Alumni Spotlight: Abigail Weil

Abbey Weil is a 22 year old female from Atlanta, Georgia. She recently graduated from the University of Alabama, and studied abroad during the summer of 2013 in Prague, Czech Republic with CEA.

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How has this experience impacted your future?

Abbey: Personally, studying abroad has been the most rewarding experience of my college career. It has broadened my perspective of the world by giving me the opportunity to embrace other cultures and lifestyles. It also increased my confidence, independence, and open-mindedness. I am now eager to seek other opportunities to travel, for personal, professional, and academic endeavors.

I have begun to think about furthering my education abroad, as well as exploring options to work abroad. I am unsure of my future plans, but I definitely want to incorporate traveling into all areas of my life. Studying abroad ignited a burning desire in me to continue to experience different cultures and meet people from all over the world. I’ve learned to deeply appreciate the diversity in the world, and want to expose myself to as much of it as possible.

Describe your program socially and academically.

Abbey: CEA offered social activities and excursions throughout the program. These events were optional so I never felt like my autonomy was restricted by being obligated to attend. I did, however, attend all the events that interested me. CEA planned these events as an opportunity for students to meet and become aware of culture and history. My program offered a Czech cooking class, a trip to the Jewish Quarter, the Prague Zoo, and day trips to other cities in Czech Republic such as Kutná Hora and Karlštejn.

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As for academics, CEA was affiliated with Anglo American University in Prague. I took a Prague Literature class there which I loved. It helped me develop a better understanding and a passion the literature and the city. My class went on “city tours” where we visited various places in Prague that held literary significance. Instead of trying to envision what the authors saw and felt, I was able to physically experience the places that I was reading about. It helped me feel a deeper connection to the city and also taught me a great deal about the history through literature.

Did you forget to pack something important? Did you feel as if you were missing something?

Abbey: I didn’t forget to pack anything, however I was missing everything for the first few days I was in Prague. The day I arrived was less than ideal to say the least. A child threw up on me during the plane’s landing, and then the airline company lost my luggage somewhere between the two flights from Atlanta to London to Prague. I was anxious, irritated, and smelt like vomit while waiting and never receiving my luggage in the airport, but I was too excited to let it ruin the beginning of my study abroad experience.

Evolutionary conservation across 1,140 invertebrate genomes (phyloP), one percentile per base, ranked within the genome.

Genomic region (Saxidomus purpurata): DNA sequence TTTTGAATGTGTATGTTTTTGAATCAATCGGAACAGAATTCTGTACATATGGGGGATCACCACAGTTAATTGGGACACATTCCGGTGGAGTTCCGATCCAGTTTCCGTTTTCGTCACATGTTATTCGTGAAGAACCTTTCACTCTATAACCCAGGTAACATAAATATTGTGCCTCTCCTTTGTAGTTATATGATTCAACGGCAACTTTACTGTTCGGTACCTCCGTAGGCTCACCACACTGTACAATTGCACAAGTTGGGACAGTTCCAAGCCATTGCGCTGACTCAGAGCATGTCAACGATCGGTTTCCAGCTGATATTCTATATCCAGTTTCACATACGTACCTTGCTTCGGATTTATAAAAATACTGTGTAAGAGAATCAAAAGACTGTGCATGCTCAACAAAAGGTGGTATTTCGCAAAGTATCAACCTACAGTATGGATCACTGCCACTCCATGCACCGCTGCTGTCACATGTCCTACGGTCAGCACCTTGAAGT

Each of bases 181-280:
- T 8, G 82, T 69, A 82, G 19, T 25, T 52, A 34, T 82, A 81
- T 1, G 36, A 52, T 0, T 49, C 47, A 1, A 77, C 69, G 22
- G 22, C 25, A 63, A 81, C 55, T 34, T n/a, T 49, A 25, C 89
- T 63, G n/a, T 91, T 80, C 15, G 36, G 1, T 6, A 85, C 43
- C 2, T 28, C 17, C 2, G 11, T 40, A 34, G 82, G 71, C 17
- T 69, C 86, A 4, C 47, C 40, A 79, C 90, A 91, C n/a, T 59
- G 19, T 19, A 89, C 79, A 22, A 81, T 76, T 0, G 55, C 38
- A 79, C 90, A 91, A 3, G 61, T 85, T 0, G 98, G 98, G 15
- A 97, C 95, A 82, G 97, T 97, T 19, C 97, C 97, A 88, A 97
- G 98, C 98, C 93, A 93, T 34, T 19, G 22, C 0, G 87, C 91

My roommates sympathized with me when I showed up without luggage and with vomit in my hair, and were shocked by my positive attitude. We were so busy getting to know each other and exploring the city during those first few days that I didn’t even think about not having my luggage. The point I wanted to make by sharing this experience is that unexpected disturbances will always occur while traveling, and you will never be prepared or have any control over the situation. It’s best to stay calm, be flexible, adaptable, and if possible find humor in these hectic situations. Although I didn’t have my belongings and endured the frustration of inadequate airline services, the first few days I spent abroad are still my favorite and most memorable.

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Do you feel you got a chance to see the city from a local's perspective?

Abbey: Absolutely. I lived in an apartment in a residential neighborhood away from the city center and tourist attractions. I had to learn to adapt and function in the way that the locals in my neighborhood did. I began to blend in rather than stand out as a tourist. I learned how to live like a local so well that I apparently appeared to be one.

I was asked for directions on a few occasions, and fortunately was able to help. This made me feel like a local and boosted my confidence in navigating around the city. My favorite part of my neighborhood, which truly provided a local’s perspective, was the farmer’s market at the end of my street. I enjoyed walking there in the morning to get coffee and fresh produce. It gave me the opportunity to interact with locals and feel a sense of community.